Author: Michael Taylor, Curator of Books, LSU Libraries
When we think about history, we often think about it in terms of eras that were triggered or ended by a major event—the fall of Rome, the Russian Revolution, the invention of the steam engine, the abolition of slavery, and so on. While history is certainly full of many turning points that altered some aspects of life immediately and in a very noticeable way, historical change is generally more gradual and full of grey areas. Students beginning their study of history are often not very attentive to this, seeing the past as a patchwork quilt with little overlap between the squares. In reality, history is woven together in infinite ways, with some threads being shared by multiple (or all) eras. The world didn't wake up one day and say, "It's the Renaissance!" Instead, many elements of medieval life lingered for years (a few even remain today). Being able to see and understand the process of historical change and continuity is essential to building critical-thinking skills as well as a sense of empathy that can provide insight into why people in the past made the decisions they did. At the very least, it helps students gain a fuller understanding of how major events in history have shaped our world—what changed immediately, what took longer to change, what did not change at all?
By looking at books from the Middle Ages and Renaissance, students participating in this activity will be challenged to think about the process of historical change as it relates to the transition from manuscript culture to the world of print—one of those historical events that, in the popular imagination at least, occurred as soon as Johann Gutenberg invented the printing press. Students will hopefully build an awareness of how historians study and debate the impact of historical ideas and events.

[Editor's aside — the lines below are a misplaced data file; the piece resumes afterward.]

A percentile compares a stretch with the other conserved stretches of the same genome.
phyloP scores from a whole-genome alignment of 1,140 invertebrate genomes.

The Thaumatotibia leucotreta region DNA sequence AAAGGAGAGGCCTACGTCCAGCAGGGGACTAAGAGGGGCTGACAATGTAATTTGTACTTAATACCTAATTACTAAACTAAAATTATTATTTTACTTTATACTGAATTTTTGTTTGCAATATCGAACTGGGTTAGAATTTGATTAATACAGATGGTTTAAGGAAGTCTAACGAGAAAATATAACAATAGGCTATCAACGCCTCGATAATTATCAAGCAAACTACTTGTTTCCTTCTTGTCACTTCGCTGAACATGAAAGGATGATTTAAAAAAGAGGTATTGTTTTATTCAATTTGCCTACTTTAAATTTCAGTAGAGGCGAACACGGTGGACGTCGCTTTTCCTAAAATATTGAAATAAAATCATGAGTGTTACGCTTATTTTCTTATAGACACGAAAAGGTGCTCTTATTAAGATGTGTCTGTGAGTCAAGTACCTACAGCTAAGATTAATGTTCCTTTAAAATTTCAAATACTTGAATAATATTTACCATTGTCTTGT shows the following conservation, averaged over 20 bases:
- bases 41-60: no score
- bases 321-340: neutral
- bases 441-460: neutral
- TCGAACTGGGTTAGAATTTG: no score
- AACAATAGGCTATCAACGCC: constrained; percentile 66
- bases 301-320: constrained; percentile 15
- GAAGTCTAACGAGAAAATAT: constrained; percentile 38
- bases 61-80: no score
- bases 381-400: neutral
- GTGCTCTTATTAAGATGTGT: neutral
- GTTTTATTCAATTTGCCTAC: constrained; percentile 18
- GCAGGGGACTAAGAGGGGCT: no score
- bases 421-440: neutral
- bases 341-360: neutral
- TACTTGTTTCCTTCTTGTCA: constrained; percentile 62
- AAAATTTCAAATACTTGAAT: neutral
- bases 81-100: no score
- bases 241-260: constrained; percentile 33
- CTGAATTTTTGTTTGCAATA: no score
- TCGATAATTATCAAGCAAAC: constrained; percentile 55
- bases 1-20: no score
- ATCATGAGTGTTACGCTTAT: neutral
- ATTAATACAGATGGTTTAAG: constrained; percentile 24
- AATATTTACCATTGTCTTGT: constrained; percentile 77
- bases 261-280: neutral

This activity will train students to:
Joshua Roll and the Peutinger Table (facsimiles)
Ethiopian Bibles (19th century codices)
Martyrology of Usuard (15th century, facsimile)
Antichrist and the Fifteen Signs (mid 15th century, facsimile)
Boethius, De consolatione philosophiae (1486)
Sermones Meffreth alias Ortulus regine de tempore (ca. 1485)
Gutenberg Bible (ca. 1455, facsimile)
Godescalc Evangelistary (8th century, facsimile)
Leonardo Bruni, Historia del popolo fiorentino (1476)
Manuscript leaf on paper (15th century), in Pages from the Past
Cicero, Paradoxa, De Amicitia, De Senectute (after 1494), scribal copy
Martialis (1501), Aldine imprint
Divine Comedy (1491, facsimile)
Martin Luther, Ein Sermon uber das Evangelion Marci (1534)
A laptop computer or iPhone
(Click links to go to catalog records and place a request to view.)
This activity uses active learning to enhance students’ observational skills and awareness of the historian's craft, and to arouse their interest in working with materials from the Middle Ages and Renaissance by giving them a hands-on experience. It is not intended to be a comprehensive introduction to the transition from manuscript to print, and you may wish to follow it up with a more thorough class lecture.
The questions below are provided as suggestions to help your students notice common threads and differences between the materials selected and then relate them to larger historical concepts.
Class time needed: 60 minutes.
Place one item from the list of materials in front of each student or small group of students. Ask them to spend 1-2 minutes exploring the items and familiarizing themselves with their basic features. (This is a good time to give a quick lesson in handling archival materials.)
Begin the discussion and move from item to item by asking “Who has... ?” or “Group number three has [name of book]. Why do you think...?”